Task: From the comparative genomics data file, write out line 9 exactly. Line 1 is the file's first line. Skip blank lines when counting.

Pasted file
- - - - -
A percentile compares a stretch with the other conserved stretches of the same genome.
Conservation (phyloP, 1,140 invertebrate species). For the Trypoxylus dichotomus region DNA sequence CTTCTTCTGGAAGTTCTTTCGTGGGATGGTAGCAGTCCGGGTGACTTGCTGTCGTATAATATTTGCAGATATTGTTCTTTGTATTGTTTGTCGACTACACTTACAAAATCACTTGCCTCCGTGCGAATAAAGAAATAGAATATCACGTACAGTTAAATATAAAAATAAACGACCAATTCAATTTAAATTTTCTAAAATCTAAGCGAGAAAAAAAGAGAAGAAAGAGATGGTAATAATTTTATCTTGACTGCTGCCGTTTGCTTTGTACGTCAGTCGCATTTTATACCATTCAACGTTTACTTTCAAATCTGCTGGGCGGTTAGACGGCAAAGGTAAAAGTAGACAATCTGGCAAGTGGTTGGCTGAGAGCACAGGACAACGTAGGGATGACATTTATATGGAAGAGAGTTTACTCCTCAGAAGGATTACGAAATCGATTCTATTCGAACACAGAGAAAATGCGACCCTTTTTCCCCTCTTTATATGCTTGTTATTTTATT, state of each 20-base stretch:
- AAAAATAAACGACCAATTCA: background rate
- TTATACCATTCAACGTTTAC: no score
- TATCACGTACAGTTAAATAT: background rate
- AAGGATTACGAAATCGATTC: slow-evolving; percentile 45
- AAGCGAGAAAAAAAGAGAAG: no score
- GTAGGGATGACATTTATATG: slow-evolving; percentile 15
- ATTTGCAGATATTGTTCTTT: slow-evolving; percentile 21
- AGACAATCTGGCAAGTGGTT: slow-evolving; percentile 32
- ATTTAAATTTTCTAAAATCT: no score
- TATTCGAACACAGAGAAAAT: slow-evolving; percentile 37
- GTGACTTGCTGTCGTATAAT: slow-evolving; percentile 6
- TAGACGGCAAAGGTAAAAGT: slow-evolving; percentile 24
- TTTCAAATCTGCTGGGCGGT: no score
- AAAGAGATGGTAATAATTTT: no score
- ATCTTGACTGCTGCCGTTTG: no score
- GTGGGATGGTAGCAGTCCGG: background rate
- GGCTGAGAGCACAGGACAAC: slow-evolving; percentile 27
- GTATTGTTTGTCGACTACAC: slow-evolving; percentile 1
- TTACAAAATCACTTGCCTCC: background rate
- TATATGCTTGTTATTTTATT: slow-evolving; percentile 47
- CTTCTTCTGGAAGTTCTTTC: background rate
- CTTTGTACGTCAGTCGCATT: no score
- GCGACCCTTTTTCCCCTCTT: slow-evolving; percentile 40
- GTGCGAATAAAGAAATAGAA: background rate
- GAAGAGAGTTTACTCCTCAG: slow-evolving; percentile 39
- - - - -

- ATTTGCAGATATTGTTCTTT: slow-evolving; percentile 21